Lane Del Rey performing on the Pyramid Stage at Glastonbury 2014
people... but none of them helped me get a record deal, insists Lana Del Rey
Arts and Entertainment
Dwayne 'The Rock' Johnson stars in Hercules
filmReview: The Rock is a muscular Davy Crockett in this preposterous film, says Geoffrey Macnab
News
i100
Life and Style
tech
Arts and Entertainment
Standing the test of time: Michael J Fox and Christopher Lloyd in 'Back to the Future'
filmA cult movie event aims to immerse audiences of 80,000 in ‘Back to the Future’. But has it lost its magic?
Sport
Louis van Gaal watches over Nani
transfers
Arts and Entertainment
Flora Spencer-Longhurst as Lavinia, William Houston as Titus Andronicus and Dyfan Dwyfor as Lucius
theatreThe Shakespeare play that proved too much for more than 100 people
News
exclusivePunk icon Viv Albertine on Sid Vicious, complacent white men, and why free love led to rape
Sport
New Real Madrid signing James Rodríguez with club president Florentino Perez
transfersColombian World Cup star completes £63m move to Spain
News
ebookA unique anthology of reporting and analysis of a crucial period of history
Arts and Entertainment
Stir crazy: Noel Fielding in 'Luxury Comedy 2: Tales from Painted Hawaii'
comedyAs ‘Luxury Comedy’ returns, Noel Fielding on why mainstream success scares him and what the future holds for 'The Boosh'
Life and Style
Flow chart: Karl Landsteiner discovered blood types in 1900, yet scientists have still not come up with an explanation for their existence
lifeAll of us have one. Yet even now, it’s a matter of debate what they’re for
Arts and Entertainment
'Weird Al' Yankovic, or Alfred Matthew, at the 2014 Los Angeles Film Festival Screening of
musicHis latest video is an ode to good grammar. But what do our experts think he’s missed out?
Travel
Hotel Tour d’Auvergne in Paris launches pay-what-you-want
travelIt seems fraught with financial risk, but the policy has its benefits
Arts and Entertainment
booksThe best children's books for this summer
Independent
Travel Shop
the manor
Up to 70% off luxury travel
on city breaks Find out more
santorini
Up to 70% off luxury travel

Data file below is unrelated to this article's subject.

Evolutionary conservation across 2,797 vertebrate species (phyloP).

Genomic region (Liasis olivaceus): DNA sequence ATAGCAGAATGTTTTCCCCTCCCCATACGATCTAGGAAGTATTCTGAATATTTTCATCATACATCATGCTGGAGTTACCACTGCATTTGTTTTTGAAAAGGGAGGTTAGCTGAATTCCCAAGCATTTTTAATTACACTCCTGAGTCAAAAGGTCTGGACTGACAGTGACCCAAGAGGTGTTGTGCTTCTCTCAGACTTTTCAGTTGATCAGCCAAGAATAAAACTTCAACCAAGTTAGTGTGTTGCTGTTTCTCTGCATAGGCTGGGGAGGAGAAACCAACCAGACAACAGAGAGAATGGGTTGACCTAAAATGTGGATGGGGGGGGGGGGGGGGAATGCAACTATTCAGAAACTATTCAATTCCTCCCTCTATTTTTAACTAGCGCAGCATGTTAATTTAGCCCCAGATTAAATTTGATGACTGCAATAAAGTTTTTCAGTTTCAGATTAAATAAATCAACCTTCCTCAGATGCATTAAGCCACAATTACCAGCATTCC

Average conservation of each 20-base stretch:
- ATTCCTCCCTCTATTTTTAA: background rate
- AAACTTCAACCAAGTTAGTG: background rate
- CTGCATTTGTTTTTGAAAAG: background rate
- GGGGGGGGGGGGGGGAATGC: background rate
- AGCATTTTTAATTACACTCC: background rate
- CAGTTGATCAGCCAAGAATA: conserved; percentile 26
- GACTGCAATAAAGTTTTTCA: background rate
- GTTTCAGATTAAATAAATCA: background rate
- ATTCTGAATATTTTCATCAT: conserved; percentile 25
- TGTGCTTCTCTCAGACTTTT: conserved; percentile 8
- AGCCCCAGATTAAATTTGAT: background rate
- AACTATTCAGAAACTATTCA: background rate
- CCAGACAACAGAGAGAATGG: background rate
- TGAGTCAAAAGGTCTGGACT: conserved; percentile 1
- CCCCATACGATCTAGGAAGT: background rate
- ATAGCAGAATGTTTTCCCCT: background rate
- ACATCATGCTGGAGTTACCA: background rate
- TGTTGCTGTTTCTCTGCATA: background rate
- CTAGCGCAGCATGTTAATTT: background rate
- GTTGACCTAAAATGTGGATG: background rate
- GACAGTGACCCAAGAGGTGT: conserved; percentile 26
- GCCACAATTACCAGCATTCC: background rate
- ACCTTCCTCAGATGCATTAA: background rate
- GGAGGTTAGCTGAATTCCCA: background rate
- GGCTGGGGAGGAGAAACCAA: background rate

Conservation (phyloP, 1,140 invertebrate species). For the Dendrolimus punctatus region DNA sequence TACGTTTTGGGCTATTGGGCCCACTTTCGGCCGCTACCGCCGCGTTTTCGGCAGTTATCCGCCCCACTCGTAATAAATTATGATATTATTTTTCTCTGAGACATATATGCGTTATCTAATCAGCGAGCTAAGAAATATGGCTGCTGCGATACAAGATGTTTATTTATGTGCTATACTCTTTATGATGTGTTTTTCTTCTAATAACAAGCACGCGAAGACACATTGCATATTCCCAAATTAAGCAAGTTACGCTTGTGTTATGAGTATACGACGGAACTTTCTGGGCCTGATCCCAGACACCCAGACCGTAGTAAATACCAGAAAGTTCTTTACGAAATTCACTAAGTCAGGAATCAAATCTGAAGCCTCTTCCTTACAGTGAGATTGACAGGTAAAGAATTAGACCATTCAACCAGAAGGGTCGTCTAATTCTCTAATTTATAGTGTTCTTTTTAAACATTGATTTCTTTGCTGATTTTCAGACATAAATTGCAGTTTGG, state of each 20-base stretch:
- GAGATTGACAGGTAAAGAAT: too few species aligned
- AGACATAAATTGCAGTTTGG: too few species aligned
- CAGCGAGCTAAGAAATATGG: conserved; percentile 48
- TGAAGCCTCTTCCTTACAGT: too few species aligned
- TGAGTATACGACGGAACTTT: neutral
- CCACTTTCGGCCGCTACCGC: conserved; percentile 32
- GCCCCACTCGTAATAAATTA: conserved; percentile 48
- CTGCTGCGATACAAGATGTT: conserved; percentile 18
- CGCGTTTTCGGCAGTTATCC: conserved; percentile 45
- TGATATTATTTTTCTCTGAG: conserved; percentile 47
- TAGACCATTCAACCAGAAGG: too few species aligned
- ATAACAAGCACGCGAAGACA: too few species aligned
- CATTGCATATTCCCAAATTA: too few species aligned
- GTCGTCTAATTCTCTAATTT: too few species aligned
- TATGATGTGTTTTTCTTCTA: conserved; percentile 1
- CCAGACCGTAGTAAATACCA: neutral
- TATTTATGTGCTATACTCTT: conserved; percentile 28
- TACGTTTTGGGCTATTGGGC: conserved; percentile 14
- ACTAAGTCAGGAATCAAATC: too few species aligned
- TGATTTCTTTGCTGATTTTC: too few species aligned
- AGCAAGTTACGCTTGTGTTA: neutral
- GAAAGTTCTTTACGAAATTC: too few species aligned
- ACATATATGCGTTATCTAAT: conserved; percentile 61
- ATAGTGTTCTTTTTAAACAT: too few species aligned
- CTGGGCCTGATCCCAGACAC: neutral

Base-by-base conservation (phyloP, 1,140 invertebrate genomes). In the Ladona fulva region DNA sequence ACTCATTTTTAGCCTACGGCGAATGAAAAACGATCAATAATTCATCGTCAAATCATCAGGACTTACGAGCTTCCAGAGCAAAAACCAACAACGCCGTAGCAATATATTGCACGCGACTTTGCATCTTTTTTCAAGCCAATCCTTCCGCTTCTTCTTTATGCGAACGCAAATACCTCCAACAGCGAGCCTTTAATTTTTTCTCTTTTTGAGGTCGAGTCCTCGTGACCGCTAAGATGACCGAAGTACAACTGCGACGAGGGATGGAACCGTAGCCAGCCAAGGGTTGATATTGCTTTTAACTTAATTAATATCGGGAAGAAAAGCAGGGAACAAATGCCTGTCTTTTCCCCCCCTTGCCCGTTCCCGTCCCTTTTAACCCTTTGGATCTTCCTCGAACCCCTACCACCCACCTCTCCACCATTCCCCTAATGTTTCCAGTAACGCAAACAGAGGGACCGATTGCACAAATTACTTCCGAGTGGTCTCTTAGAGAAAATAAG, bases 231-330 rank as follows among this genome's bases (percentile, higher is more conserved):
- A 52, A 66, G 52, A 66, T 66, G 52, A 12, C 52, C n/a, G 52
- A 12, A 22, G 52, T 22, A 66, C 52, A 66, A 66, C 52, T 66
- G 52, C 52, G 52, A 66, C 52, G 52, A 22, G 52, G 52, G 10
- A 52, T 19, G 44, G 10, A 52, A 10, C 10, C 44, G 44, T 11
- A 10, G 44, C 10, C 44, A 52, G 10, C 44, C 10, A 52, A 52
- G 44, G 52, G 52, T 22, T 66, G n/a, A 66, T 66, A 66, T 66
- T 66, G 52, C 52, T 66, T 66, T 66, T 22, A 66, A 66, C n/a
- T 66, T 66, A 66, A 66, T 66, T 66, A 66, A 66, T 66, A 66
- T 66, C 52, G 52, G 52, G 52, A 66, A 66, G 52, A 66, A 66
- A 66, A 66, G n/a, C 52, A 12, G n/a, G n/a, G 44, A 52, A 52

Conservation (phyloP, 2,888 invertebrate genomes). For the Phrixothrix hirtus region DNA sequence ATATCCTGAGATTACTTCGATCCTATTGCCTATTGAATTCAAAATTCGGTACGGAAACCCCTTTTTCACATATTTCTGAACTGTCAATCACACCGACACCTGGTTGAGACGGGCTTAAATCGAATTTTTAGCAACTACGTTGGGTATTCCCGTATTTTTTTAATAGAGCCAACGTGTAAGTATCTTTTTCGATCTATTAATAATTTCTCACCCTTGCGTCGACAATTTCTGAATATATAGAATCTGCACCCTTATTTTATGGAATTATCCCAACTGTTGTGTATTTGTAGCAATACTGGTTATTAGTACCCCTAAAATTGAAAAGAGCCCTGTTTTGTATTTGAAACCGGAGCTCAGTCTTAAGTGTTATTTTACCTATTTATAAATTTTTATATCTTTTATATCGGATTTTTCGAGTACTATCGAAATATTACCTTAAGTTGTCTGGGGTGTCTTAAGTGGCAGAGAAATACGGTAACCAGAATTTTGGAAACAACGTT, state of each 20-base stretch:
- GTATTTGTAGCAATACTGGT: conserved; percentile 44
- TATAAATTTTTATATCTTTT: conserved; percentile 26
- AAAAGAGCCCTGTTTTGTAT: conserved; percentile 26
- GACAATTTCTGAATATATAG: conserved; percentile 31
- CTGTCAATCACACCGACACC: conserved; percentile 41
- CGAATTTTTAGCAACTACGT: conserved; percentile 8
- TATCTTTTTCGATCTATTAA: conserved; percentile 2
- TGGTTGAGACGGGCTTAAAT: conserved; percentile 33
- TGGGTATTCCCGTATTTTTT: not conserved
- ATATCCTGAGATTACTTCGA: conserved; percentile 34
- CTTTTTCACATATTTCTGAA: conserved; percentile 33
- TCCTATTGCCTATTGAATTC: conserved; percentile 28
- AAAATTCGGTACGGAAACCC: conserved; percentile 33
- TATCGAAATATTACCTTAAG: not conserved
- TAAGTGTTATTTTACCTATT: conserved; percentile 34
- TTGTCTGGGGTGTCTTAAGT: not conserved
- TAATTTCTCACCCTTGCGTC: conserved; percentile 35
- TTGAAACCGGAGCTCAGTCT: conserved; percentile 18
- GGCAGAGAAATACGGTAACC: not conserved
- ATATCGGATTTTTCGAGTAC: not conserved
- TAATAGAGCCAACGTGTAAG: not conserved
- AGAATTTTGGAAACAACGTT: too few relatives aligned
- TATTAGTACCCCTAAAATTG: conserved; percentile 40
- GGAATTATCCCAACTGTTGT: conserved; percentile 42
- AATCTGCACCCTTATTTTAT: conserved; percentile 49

on chic beach resorts Find out more
sardina foodie
Up to 70% off luxury travel
on country retreats Find out more
Latest stories from i100
Have you tried new the Independent Digital Edition apps?
Independent Dating
and  

By clicking 'Search' you
are agreeing to our
Terms of Use.

iJobs Job Widget
iJobs General

SQL Developer - Permanent - London - Up to £50k

£45000 - £50000 Per Annum 23 days holiday plus Pension scheme: Clearwater Peop...

Physics Teacher

£130 - £162 per day + UPS: Randstad Education Hull: Physics Teacher Long Term ...

IT Technician (1st/2nd line support) - Leatherhead, Surrey

£23000 - £25000 per annum: Ashdown Group: IT Technician (1st/2nd line support)...

Primary Teacher EYFS, KS1 and KS2

£85 - £130 per day: Randstad Education Preston: Randstad Education are urgentl...

Day In a Page

Noel Fielding's 'Luxury Comedy': A land of the outright bizarre

Noel Fielding's 'Luxury Comedy'

A land of the outright bizarre
What are the worst 'Word Crimes'?

What are the worst 'Word Crimes'?

‘Weird Al’ Yankovic's latest video is an ode to good grammar. But what do The Independent’s experts think he’s missed out?
Can Secret Cinema sell 80,000 'Back to the Future' tickets?

The worst kept secret in cinema

A cult movie event aims to immerse audiences of 80,000 in ‘Back to the Future’. But has it lost its magic?
Facebook: The new hatched, matched and dispatched

The new hatched, matched and dispatched

Family events used to be marked in the personal columns. But now Facebook has usurped the ‘Births, Deaths and Marriages’ announcements
Why do we have blood types?

Are you my type?

All of us have one but probably never wondered why. Yet even now, a century after blood types were discovered, it’s a matter of debate what they’re for
Honesty box hotels: You decide how much you pay

Honesty box hotels

Five hotels in Paris now allow guests to pay only what they think their stay was worth. It seems fraught with financial risk, but the honesty policy has its benefit
Commonwealth Games 2014: Why weight of pressure rests easy on Michael Jamieson’s shoulders

Michael Jamieson: Why weight of pressure rests easy on his shoulders

The Scottish swimmer is ready for ‘the biggest race of my life’ at the Commonwealth Games
Some are reformed drug addicts. Some are single mums. All are on benefits. But now these so-called 'scroungers’ are fighting back

The 'scroungers’ fight back

The welfare claimants battling to alter stereotypes
Amazing video shows Nasa 'flame extinguishment experiment' in action

Fireballs in space

Amazing video shows Nasa's 'flame extinguishment experiment' in action
A Bible for billionaires

A Bible for billionaires

Find out why America's richest men are reading John Brookes
Paranoid parenting is on the rise - and our children are suffering because of it

Paranoid parenting is on the rise

And our children are suffering because of it
For sale: Island where the Magna Carta was sealed

Magna Carta Island goes on sale

Yours for a cool £4m
Phone hacking scandal special report: The slide into crime at the 'News of the World'

The hacker's tale: the slide into crime at the 'News of the World'

Glenn Mulcaire was jailed for six months for intercepting phone messages. James Hanning tells his story in a new book. This is an extract
We flinch, but there are degrees of paedophilia

We flinch, but there are degrees of paedophilia

Child abusers are not all the same, yet the idea of treating them differently in relation to the severity of their crimes has somehow become controversial
The truth about conspiracy theories is that some require considering

The truth about conspiracy theories is that some require considering

For instance, did Isis kill the Israeli teenagers to trigger a war, asks Patrick Cockburn